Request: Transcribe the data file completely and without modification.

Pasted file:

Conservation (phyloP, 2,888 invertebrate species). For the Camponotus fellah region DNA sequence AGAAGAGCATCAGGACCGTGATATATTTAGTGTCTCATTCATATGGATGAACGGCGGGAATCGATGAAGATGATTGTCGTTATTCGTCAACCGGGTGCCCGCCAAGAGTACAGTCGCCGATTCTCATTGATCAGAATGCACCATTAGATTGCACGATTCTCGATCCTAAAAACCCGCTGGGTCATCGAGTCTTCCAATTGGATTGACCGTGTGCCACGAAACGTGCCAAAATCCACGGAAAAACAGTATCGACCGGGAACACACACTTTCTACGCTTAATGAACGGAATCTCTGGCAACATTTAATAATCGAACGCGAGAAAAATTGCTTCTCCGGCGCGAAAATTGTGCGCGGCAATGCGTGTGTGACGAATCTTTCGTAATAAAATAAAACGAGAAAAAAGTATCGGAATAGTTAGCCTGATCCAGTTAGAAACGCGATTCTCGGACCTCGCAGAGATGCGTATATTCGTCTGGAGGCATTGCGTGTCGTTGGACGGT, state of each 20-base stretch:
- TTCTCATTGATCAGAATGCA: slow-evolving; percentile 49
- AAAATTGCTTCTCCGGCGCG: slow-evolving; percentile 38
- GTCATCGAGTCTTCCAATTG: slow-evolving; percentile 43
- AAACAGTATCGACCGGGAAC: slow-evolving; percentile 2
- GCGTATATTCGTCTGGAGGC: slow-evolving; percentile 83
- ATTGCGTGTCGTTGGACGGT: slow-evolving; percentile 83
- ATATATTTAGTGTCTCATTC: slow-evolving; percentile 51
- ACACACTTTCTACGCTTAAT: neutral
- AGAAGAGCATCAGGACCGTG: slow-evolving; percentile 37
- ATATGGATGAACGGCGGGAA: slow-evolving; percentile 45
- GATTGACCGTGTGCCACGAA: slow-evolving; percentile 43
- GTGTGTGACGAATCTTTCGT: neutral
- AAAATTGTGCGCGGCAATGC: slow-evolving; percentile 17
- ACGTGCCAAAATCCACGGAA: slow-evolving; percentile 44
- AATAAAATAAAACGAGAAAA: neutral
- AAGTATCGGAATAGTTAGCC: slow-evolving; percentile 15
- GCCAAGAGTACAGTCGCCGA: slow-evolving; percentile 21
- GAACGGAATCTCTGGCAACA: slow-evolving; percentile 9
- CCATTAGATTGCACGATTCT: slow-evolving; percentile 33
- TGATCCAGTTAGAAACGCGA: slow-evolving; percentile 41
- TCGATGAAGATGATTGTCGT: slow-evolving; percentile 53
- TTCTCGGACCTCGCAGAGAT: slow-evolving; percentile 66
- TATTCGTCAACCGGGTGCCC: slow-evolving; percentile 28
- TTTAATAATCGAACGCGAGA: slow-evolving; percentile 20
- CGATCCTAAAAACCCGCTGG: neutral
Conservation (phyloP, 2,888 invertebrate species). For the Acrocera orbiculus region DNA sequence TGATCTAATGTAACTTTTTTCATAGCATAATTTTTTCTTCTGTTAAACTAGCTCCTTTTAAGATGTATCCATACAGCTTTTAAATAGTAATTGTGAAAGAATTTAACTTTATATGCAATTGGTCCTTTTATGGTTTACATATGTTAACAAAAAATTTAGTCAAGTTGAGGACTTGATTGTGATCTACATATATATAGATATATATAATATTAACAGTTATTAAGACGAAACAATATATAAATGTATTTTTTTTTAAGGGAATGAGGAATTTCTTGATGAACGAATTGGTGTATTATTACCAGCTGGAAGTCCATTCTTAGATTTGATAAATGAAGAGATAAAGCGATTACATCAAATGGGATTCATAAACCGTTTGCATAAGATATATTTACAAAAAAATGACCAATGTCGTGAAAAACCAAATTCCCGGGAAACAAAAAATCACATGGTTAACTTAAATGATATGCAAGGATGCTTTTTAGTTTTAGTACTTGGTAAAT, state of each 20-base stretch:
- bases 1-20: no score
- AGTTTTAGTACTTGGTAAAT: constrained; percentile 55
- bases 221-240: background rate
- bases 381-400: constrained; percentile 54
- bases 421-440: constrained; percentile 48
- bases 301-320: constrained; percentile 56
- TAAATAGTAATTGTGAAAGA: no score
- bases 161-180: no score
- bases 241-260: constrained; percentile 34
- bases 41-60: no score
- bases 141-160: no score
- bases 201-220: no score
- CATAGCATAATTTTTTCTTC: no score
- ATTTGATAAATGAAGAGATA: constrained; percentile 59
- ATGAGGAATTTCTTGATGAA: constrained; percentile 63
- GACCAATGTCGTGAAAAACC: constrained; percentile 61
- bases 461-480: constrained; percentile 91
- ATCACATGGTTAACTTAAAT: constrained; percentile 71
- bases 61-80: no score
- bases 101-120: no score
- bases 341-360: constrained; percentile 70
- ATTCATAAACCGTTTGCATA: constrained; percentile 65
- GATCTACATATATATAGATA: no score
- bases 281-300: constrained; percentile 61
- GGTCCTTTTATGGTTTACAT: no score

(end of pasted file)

Conservation (phyloP, 2,888 invertebrate species). For the Camponotus fellah region DNA sequence AGAAGAGCATCAGGACCGTGATATATTTAGTGTCTCATTCATATGGATGAACGGCGGGAATCGATGAAGATGATTGTCGTTATTCGTCAACCGGGTGCCCGCCAAGAGTACAGTCGCCGATTCTCATTGATCAGAATGCACCATTAGATTGCACGATTCTCGATCCTAAAAACCCGCTGGGTCATCGAGTCTTCCAATTGGATTGACCGTGTGCCACGAAACGTGCCAAAATCCACGGAAAAACAGTATCGACCGGGAACACACACTTTCTACGCTTAATGAACGGAATCTCTGGCAACATTTAATAATCGAACGCGAGAAAAATTGCTTCTCCGGCGCGAAAATTGTGCGCGGCAATGCGTGTGTGACGAATCTTTCGTAATAAAATAAAACGAGAAAAAAGTATCGGAATAGTTAGCCTGATCCAGTTAGAAACGCGATTCTCGGACCTCGCAGAGATGCGTATATTCGTCTGGAGGCATTGCGTGTCGTTGGACGGT, state of each 20-base stretch:
- TTCTCATTGATCAGAATGCA: slow-evolving; percentile 49
- AAAATTGCTTCTCCGGCGCG: slow-evolving; percentile 38
- GTCATCGAGTCTTCCAATTG: slow-evolving; percentile 43
- AAACAGTATCGACCGGGAAC: slow-evolving; percentile 2
- GCGTATATTCGTCTGGAGGC: slow-evolving; percentile 83
- ATTGCGTGTCGTTGGACGGT: slow-evolving; percentile 83
- ATATATTTAGTGTCTCATTC: slow-evolving; percentile 51
- ACACACTTTCTACGCTTAAT: neutral
- AGAAGAGCATCAGGACCGTG: slow-evolving; percentile 37
- ATATGGATGAACGGCGGGAA: slow-evolving; percentile 45
- GATTGACCGTGTGCCACGAA: slow-evolving; percentile 43
- GTGTGTGACGAATCTTTCGT: neutral
- AAAATTGTGCGCGGCAATGC: slow-evolving; percentile 17
- ACGTGCCAAAATCCACGGAA: slow-evolving; percentile 44
- AATAAAATAAAACGAGAAAA: neutral
- AAGTATCGGAATAGTTAGCC: slow-evolving; percentile 15
- GCCAAGAGTACAGTCGCCGA: slow-evolving; percentile 21
- GAACGGAATCTCTGGCAACA: slow-evolving; percentile 9
- CCATTAGATTGCACGATTCT: slow-evolving; percentile 33
- TGATCCAGTTAGAAACGCGA: slow-evolving; percentile 41
- TCGATGAAGATGATTGTCGT: slow-evolving; percentile 53
- TTCTCGGACCTCGCAGAGAT: slow-evolving; percentile 66
- TATTCGTCAACCGGGTGCCC: slow-evolving; percentile 28
- TTTAATAATCGAACGCGAGA: slow-evolving; percentile 20
- CGATCCTAAAAACCCGCTGG: neutral
Conservation (phyloP, 2,888 invertebrate species). For the Acrocera orbiculus region DNA sequence TGATCTAATGTAACTTTTTTCATAGCATAATTTTTTCTTCTGTTAAACTAGCTCCTTTTAAGATGTATCCATACAGCTTTTAAATAGTAATTGTGAAAGAATTTAACTTTATATGCAATTGGTCCTTTTATGGTTTACATATGTTAACAAAAAATTTAGTCAAGTTGAGGACTTGATTGTGATCTACATATATATAGATATATATAATATTAACAGTTATTAAGACGAAACAATATATAAATGTATTTTTTTTTAAGGGAATGAGGAATTTCTTGATGAACGAATTGGTGTATTATTACCAGCTGGAAGTCCATTCTTAGATTTGATAAATGAAGAGATAAAGCGATTACATCAAATGGGATTCATAAACCGTTTGCATAAGATATATTTACAAAAAAATGACCAATGTCGTGAAAAACCAAATTCCCGGGAAACAAAAAATCACATGGTTAACTTAAATGATATGCAAGGATGCTTTTTAGTTTTAGTACTTGGTAAAT, state of each 20-base stretch:
- bases 1-20: no score
- AGTTTTAGTACTTGGTAAAT: constrained; percentile 55
- bases 221-240: background rate
- bases 381-400: constrained; percentile 54
- bases 421-440: constrained; percentile 48
- bases 301-320: constrained; percentile 56
- TAAATAGTAATTGTGAAAGA: no score
- bases 161-180: no score
- bases 241-260: constrained; percentile 34
- bases 41-60: no score
- bases 141-160: no score
- bases 201-220: no score
- CATAGCATAATTTTTTCTTC: no score
- ATTTGATAAATGAAGAGATA: constrained; percentile 59
- ATGAGGAATTTCTTGATGAA: constrained; percentile 63
- GACCAATGTCGTGAAAAACC: constrained; percentile 61
- bases 461-480: constrained; percentile 91
- ATCACATGGTTAACTTAAAT: constrained; percentile 71
- bases 61-80: no score
- bases 101-120: no score
- bases 341-360: constrained; percentile 70
- ATTCATAAACCGTTTGCATA: constrained; percentile 65
- GATCTACATATATATAGATA: no score
- bases 281-300: constrained; percentile 61
- GGTCCTTTTATGGTTTACAT: no score